Beyond the Grave 02

Sun, Mar 20, 2022

Robb Woulfe

Robb Woulfe - Executive Director

Cemetery as Public Space: Breathing Life into Evergreen

Would you have a picnic in a cemetery? Attend a concert or film screening? Maybe go for a jog? To many people, the idea of spending leisure time in a cemetery seems taboo. But why?

Cemeteries are often some of the best-preserved green spaces in modern cities, yet cultural norms in the U.S. prevent many of them from being used to their full potential—as public commons that meet the needs of the living while respecting the memory of the deceased. In many places around the world, the process of remembrance encourages ongoing use of burial grounds, including celebrations and maintenance of plots by family members. Even in America, the idyllic cemeteries of the 19th and early 20th centuries—replete with sculptures, botanical art, winding paths, and scenic vistas—served as natural retreats where people picnicked, strolled, napped, and even engaged in activities like hunting and carriage racing.

Today, there is a nationwide movement in the parks and open spaces sector that recognizes the value and potential for cemeteries—working to debunk the notion that they should be fenced domains for the interred, and to embrace the idea that these green, park-like environments can serve as community gathering spaces.

Cemeteries are often some of the best-preserved green spaces in modern cities.
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Our own Evergreen Cemetery is one of the oldest in California, founded in Santa Cruz in 1858. Beneath an ornate, wrought iron archway and tucked into a forested hillside adjacent to Harvey West Park, the property is operated as a public space by the MAH, and many people do appreciate it like a park, hiking its forested trails and relaxing in its open spaces. The restored grounds, meticulously tended to by an active committee of volunteers, serve a dual purpose as an eternal resting place and a historical sculpture garden—each grave marker a meaningful work of art and history that invites appreciation of Santa Cruz past in a setting rich with the presence and stories of its forbears.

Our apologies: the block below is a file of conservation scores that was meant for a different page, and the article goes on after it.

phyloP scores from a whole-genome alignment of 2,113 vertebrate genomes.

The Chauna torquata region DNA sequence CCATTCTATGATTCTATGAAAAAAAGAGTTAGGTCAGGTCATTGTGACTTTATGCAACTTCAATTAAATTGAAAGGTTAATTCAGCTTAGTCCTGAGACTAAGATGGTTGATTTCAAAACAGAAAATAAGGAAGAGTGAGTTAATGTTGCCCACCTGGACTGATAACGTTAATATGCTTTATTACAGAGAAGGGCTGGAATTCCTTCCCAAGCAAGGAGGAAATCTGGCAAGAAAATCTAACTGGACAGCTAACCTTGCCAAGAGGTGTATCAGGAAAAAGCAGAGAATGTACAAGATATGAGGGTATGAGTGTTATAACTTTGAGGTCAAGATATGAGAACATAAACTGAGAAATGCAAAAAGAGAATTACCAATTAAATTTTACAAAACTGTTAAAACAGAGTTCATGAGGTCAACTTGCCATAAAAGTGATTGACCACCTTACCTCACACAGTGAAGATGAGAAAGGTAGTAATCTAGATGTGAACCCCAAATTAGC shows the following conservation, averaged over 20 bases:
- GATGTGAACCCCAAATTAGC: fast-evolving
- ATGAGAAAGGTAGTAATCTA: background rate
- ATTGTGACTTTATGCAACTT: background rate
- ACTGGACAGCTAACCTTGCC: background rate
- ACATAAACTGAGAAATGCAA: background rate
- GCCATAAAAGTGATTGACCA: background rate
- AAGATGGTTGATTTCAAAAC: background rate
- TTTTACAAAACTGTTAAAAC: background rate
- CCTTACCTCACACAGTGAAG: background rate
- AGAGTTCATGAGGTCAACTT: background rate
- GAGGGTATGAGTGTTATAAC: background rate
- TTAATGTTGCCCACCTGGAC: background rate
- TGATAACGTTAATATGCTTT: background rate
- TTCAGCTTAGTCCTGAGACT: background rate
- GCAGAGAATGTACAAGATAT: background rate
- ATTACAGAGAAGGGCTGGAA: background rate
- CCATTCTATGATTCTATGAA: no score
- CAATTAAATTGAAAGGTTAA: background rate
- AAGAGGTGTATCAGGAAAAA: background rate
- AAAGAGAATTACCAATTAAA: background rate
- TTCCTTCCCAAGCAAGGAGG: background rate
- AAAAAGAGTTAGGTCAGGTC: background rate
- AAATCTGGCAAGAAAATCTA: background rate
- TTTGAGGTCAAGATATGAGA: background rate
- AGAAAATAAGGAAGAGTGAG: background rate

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Particularly during the pandemic, Evergreen Cemetery became a place our community wanted to visit, whether through our Evergreen at Dusk tours, Día de los Muertos celebration, or weekly volunteer days. We welcome that inclination, and by finding new and unique ways to bring our living and dearly departed together, we embrace the possibilities of all that a cemetery can be. The compelling history and tranquil natural landscape of Evergreen Cemetery can also serve as inspiration for contemporary artists and storytellers in diverse fields—from music and dance to sculpture, photography, and literature—to invite reflection, interpretation, and participation.

Returning this spring by popular demand is Beyond the Grave, a series of multidisciplinary works that connect our past with our present. The program, which runs April 15-16 and 22-23, features new commissions at the cemetery—its storied landscape offering reference points for site-specific public performances. This year we are partnering with our friends at Indexical to curate a lineup of music, movement, spoken word, and visual art that is sure to enrich our experience of Evergreen Cemetery, and our community as a whole.

Cemeteries often make us reflect, not only upon those who are buried there, but also on our own mortality. And yet we feel one need not dwell upon death, but recognize it as part of our shared humanity, while joining in celebration of those who came before. We should abandon the notion that cemeteries are creepy places and think of them instead as moving and provocative public spaces rich with powerful and positive meanings. If we shift our perceptions, we can embrace them as community destinations that are accessible, contemplative, nurturing, and inspirational.

In thinking beyond the fence and gate, the MAH continues to redefine and reimagine the beautiful and hallowed grounds of Evergreen Cemetery as it once was—one of our community’s finest public spaces.

— Robb Woulfe, Executive Director

To learn more about the people buried at this site, please read Evergreen Cemetery of Santa Cruz by local author and historian Traci Bliss.

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